Saturday, March 26, 2011

Messier 1, the Crab Nebula

The image below is a reprocessed version of the Crab Nebula that is posted on my web site.

I took five images of the Crab Nebula one night over a year ago, just to see what it would look like. My intention was to go back and do a proper imaging sequence when I had time. That time never came, and I have probably missed my opportunity to image it this year. As a consolation, I went back to the original five images and reprocessed them using the techniques that I have learned since creating the original.

Messier 1 (Crab Nebula), Epsilon-200 on NJP, 5x180
The Crab Nebula is probably the best known supernova remnant in the sky. Chinese astronomers noted the appearance of a "guest star" on July 4, 1054. The star was four times brighter than Venus, and visible in daylight for 23 days. It was visible to the naked eye at night for 653 days. A number of Native American groups also recorded the event in pictographs.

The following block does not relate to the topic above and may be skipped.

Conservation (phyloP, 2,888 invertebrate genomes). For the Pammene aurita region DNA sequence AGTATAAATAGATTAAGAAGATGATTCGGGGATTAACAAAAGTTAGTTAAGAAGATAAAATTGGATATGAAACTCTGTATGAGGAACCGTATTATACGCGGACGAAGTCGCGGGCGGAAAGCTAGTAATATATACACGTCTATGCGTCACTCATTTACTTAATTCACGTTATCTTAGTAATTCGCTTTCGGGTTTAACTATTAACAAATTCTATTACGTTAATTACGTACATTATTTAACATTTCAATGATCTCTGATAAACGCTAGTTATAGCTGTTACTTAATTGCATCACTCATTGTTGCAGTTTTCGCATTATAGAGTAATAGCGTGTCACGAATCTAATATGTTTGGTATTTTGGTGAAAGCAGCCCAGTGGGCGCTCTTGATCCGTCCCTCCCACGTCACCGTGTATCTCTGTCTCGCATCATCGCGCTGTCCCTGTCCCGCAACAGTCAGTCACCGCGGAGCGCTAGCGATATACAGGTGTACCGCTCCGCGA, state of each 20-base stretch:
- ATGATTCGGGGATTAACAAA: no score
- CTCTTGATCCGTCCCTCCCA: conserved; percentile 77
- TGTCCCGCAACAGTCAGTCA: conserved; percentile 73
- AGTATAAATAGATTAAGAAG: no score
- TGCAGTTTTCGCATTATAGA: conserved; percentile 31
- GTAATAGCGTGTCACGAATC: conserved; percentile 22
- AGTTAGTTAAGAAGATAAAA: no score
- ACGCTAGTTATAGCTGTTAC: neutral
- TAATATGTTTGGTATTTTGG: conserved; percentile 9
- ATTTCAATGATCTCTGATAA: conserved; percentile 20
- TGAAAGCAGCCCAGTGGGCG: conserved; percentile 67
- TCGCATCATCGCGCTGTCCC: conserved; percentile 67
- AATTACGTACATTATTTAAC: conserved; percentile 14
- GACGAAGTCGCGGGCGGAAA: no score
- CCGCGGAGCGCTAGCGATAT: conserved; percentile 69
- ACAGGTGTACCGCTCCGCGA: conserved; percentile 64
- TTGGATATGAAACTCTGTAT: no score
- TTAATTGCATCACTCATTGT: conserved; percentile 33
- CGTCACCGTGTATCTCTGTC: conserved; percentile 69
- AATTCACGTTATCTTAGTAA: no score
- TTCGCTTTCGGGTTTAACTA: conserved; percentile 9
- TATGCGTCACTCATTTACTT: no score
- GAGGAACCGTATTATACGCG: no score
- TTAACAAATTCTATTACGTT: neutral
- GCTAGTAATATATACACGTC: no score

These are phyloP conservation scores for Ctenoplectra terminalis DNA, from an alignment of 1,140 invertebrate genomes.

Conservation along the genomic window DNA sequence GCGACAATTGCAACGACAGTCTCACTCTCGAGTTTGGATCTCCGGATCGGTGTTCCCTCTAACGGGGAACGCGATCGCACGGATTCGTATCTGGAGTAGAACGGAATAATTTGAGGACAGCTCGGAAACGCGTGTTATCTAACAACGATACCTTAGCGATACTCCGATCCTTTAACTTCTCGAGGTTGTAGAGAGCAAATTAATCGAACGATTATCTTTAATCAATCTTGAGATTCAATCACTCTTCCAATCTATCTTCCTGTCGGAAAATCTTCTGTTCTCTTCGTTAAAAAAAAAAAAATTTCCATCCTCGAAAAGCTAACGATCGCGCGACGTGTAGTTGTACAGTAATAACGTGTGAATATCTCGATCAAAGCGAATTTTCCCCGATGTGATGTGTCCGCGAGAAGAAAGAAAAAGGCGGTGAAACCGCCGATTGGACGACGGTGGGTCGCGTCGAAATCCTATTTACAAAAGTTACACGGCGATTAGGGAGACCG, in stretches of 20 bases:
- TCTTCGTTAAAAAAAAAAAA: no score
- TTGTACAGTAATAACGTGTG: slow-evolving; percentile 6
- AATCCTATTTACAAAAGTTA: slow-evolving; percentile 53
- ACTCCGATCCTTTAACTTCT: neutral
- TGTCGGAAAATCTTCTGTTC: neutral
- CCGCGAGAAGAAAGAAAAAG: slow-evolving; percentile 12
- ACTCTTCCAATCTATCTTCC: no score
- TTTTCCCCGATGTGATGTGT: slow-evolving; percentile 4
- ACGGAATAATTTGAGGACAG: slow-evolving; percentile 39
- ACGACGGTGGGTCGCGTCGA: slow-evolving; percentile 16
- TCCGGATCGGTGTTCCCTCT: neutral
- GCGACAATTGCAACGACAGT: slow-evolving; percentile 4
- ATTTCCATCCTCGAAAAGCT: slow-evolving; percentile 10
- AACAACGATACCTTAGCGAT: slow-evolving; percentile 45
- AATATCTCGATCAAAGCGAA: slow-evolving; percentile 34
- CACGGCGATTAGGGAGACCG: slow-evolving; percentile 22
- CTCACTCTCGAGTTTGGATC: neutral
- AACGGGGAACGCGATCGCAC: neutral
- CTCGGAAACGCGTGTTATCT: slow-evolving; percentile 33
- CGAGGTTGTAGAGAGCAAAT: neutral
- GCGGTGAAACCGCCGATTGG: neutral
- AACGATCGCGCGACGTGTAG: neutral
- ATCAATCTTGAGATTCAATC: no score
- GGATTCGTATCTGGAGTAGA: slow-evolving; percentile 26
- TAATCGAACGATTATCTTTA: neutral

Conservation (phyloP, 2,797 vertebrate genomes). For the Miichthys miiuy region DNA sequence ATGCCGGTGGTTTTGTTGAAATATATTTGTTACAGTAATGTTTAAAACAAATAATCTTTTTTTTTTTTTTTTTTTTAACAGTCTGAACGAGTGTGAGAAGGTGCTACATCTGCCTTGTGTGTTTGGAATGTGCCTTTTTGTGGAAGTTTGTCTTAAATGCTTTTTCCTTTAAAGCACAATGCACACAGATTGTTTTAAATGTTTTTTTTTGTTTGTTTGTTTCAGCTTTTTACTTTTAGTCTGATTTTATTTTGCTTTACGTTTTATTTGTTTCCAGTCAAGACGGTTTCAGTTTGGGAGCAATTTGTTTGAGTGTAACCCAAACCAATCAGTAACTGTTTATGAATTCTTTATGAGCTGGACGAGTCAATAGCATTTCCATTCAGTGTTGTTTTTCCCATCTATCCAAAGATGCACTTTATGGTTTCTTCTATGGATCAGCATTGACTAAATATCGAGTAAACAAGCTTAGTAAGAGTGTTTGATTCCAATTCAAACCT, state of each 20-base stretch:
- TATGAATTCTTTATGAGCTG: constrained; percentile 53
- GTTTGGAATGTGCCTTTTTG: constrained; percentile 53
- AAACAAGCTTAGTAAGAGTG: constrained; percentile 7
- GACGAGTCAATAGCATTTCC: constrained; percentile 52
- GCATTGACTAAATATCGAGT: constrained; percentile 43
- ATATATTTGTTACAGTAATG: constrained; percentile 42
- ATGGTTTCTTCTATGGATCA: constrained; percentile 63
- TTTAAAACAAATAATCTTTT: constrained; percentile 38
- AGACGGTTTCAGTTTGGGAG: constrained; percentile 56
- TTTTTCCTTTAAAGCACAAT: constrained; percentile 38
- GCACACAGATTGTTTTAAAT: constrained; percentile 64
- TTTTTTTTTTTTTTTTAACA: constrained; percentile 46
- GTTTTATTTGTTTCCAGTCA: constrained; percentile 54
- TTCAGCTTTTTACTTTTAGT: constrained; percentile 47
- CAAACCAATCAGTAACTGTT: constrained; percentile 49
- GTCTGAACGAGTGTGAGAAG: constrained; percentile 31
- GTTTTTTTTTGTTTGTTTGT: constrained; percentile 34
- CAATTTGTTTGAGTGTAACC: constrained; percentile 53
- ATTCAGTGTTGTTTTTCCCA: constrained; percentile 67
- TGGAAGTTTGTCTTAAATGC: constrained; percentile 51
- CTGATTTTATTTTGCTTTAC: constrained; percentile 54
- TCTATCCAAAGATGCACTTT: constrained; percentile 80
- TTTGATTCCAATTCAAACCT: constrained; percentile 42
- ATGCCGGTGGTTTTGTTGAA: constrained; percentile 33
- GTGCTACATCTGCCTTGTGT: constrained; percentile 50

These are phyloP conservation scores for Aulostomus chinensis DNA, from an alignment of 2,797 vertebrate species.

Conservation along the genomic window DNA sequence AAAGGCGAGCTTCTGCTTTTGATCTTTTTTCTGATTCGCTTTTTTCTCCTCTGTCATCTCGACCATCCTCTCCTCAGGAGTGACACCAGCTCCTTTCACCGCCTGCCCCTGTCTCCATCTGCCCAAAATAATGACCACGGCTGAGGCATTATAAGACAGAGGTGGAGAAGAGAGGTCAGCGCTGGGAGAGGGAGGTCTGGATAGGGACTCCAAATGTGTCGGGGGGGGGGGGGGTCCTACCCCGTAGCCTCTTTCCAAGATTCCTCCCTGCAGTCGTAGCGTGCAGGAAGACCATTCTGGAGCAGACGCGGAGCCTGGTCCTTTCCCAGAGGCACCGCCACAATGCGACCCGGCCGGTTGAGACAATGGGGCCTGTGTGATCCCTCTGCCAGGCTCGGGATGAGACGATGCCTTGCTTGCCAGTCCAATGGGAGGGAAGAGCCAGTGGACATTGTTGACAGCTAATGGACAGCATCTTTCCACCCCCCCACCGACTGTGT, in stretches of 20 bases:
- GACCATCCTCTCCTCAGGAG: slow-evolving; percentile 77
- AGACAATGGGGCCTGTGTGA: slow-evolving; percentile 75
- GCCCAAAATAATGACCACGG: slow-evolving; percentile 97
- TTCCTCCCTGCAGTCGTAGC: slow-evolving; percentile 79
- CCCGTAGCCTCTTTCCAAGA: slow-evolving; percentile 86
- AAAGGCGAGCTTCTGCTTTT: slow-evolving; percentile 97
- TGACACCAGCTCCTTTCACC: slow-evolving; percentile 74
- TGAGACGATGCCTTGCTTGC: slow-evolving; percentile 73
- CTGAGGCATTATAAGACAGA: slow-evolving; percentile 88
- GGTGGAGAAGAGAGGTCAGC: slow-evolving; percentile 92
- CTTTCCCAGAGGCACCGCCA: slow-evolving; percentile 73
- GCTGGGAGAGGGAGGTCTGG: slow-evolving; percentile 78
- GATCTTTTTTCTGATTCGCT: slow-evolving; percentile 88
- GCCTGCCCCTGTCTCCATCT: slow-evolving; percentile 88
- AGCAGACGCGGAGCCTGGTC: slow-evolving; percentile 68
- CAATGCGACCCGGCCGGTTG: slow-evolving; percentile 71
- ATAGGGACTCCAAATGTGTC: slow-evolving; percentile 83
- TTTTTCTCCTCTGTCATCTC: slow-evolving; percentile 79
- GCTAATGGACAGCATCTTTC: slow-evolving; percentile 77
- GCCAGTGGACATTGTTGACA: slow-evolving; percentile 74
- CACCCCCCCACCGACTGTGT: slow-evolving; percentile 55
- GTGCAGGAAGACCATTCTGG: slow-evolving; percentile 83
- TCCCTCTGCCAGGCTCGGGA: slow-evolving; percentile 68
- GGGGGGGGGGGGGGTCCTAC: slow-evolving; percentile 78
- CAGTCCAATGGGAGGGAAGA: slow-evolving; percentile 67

The debris cloud was discovered in 1731 by John Bevis. Charles Messier found it in 1758 (not realizing that it had been previously discovered), and mistook it for Halley's comet. He soon realized his mistake, and this prompted him to compile his famous catalog of fuzzy objects that are not comets--the Messier Catalog. Messier 1 gained is common name, Crab Nebula, based on a drawing made by Lord Rosse in 1844.

The true nature of the "guest star" was not revealed until the early 20th century, when astronomers compared the results of observations gathered over several years and found that the nebula was expanding. Calculations based partly on the rate of expansion revealed that the event that created the nova was the "guest star" observed by the Chinese in 1054.

1 comment:

  1. I like this one a lot, Rory. M1's on my list, too (like it's on everyone's with a camera and a scope). I took a look with the 15" dob a few weeks ago from the burbs and saw the ghostly glow but not much else. The camera gets the details!